|Publication number||US5699642 A|
|Application number||US 08/658,722|
|Publication date||Dec 23, 1997|
|Filing date||Jun 5, 1996|
|Priority date||Jun 5, 1996|
|Publication number||08658722, 658722, US 5699642 A, US 5699642A, US-A-5699642, US5699642 A, US5699642A|
|Inventors||Charles Joseph McDevitt, Jr.|
|Original Assignee||Mcdevitt, Jr.; Charles Joseph|
|Export Citation||BiBTeX, EndNote, RefMan|
|Patent Citations (13), Referenced by (10), Classifications (14), Legal Events (3)|
|External Links: USPTO, USPTO Assignment, Espacenet|
The present invention relates to a harness system used to join reinforced iron bars or forms before concrete is poured. Presently, steel reinforcing bars used to support concrete structures are joined together by metal wire ties in a very time consuming manner. When intersecting bars are joined by such ties, their intersection creates a transition point for rust to travel from one bar to the other. The present invention reduces the time consuming tying together of the steel reinforcing bars by using an adjustable harness system and it also eliminates the rust transition point.
In the prior art various types of rod holders for steel reinforcing rods are disclosed which hold the rods prior to the pouring of concrete on them to form completed concrete structure. One example is found in the U.S. Pat. No. 4,610,122 to M. DeClercq wherein a pair of contacting reinforcing rods are held together by a hollow open-sided section. In other inventions, joining steel rods may be spaced above the ground and oriented at right angles to each other (see U.S. Pat. No. 5,371,991 to Bechtel et al.) or attached to a cross bar parallel to the steel bars (U.S. Pat. No. 4,132,045 to R. Sullivan). My invention improves on these holding, spacing and orienting inventions for steel reinforcing bars by providing for their tightening in either parallel or right angled orientations with a universally adjustable harness system.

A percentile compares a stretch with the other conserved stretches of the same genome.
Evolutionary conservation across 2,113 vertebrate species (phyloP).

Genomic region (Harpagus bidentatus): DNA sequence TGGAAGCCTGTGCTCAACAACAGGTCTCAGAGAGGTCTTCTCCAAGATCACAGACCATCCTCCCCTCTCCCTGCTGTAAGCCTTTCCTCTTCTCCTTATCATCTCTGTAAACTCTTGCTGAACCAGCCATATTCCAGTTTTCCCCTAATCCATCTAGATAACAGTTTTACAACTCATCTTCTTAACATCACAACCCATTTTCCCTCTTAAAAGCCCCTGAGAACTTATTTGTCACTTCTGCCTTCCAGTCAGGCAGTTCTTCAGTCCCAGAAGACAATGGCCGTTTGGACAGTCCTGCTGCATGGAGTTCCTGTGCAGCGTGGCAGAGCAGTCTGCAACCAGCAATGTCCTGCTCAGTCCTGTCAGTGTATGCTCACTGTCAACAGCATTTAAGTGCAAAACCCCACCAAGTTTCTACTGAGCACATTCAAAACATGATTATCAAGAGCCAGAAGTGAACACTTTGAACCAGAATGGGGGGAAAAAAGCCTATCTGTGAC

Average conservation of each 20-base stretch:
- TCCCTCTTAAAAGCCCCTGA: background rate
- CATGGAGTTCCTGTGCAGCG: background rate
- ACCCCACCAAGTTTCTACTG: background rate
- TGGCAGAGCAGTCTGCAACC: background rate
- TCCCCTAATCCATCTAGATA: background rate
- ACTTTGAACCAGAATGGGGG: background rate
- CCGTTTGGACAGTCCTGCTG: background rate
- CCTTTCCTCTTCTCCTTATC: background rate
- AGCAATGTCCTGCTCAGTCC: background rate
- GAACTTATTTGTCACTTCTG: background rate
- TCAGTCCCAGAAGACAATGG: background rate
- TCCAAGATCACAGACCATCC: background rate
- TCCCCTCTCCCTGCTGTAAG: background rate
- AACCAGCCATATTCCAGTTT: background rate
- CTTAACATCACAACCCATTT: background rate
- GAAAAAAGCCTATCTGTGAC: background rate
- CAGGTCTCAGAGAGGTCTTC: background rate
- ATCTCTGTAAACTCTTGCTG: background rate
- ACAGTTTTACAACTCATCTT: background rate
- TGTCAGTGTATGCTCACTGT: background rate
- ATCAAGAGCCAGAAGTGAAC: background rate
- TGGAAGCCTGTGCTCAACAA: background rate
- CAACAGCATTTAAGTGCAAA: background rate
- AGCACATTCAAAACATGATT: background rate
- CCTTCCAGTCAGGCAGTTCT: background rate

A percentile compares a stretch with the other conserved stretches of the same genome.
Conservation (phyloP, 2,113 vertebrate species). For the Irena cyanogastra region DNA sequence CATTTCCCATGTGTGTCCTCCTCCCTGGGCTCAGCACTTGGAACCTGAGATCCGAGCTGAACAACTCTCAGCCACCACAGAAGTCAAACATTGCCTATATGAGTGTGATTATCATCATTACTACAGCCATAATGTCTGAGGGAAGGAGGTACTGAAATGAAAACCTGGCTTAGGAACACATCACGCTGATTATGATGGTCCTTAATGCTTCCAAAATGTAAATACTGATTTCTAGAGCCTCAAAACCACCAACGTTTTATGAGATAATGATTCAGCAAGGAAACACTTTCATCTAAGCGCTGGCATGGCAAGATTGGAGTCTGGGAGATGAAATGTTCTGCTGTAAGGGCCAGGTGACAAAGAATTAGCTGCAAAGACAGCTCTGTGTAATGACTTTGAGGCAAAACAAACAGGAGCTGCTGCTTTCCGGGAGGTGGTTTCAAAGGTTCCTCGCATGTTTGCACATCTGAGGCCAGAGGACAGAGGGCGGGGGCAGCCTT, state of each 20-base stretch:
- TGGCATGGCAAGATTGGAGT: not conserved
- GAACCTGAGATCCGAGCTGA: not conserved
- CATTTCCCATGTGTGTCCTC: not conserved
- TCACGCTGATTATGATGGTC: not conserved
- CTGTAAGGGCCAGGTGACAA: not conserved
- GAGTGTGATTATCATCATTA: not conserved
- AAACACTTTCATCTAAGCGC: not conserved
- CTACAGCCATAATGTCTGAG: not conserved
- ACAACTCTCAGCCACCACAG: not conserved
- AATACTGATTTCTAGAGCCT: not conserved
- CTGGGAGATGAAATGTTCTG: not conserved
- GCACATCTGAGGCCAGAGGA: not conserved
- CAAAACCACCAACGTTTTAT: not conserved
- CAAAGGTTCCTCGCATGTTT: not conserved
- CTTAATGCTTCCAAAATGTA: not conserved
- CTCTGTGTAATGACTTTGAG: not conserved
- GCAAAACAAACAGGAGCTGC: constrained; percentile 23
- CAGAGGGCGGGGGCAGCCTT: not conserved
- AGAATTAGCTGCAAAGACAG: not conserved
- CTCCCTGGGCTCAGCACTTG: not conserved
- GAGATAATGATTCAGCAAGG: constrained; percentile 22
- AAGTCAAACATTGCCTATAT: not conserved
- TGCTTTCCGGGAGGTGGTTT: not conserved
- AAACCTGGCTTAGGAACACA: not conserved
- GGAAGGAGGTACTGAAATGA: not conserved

The present invention consists of steel reinforcing bar harness system used to space, tighten and hold the bars before they are imbedded in poured concrete. The plastic harness system is made up of two substantially identical harnesses each having a strap, a one directional end clasp and a common spacer element joining the harnesses together. In one embodiment used with bars disposed at right angles with respect to each other, the system's spacer joins the harnesses in a back to back relation with a 90 degree angle between them. In another embodiment, used for parallel bars, spacer joins the harnesses together in the same plane to space and the hold bars in a parallel direction.
It is an object of the present invention to provide an improved steel reinforcing bar spacer and holder.
It is a further object of the present invention to provide holders for steel reinforcing bars oriented either parallel to each other or a right angles to each other.
It is another object of the present invention to provide a holder for such bars which has a universal applicability and is not subject to rust.
These and other objects and advantages of the present invention will be fully apparent from the following description, when taken in connection with the annexed drawings.
BRIEF DESCRIPTION OF THE DRAWINGS
FIG. 1 is a top view of one embodiment of the present invention used to orient steel bars at right angles to each other.
FIG. 2 illustrates the FIG. 1 harnesses used to hold two reinforcing bars at right angles to each other.
FIG. 3 is side view of another embodiment of the present invention used to orient two steel reinforcing bars in a parallel direction.
FIG. 4 is a front view showing two parallel re-bars joined together by the FIG. 3 embodiment.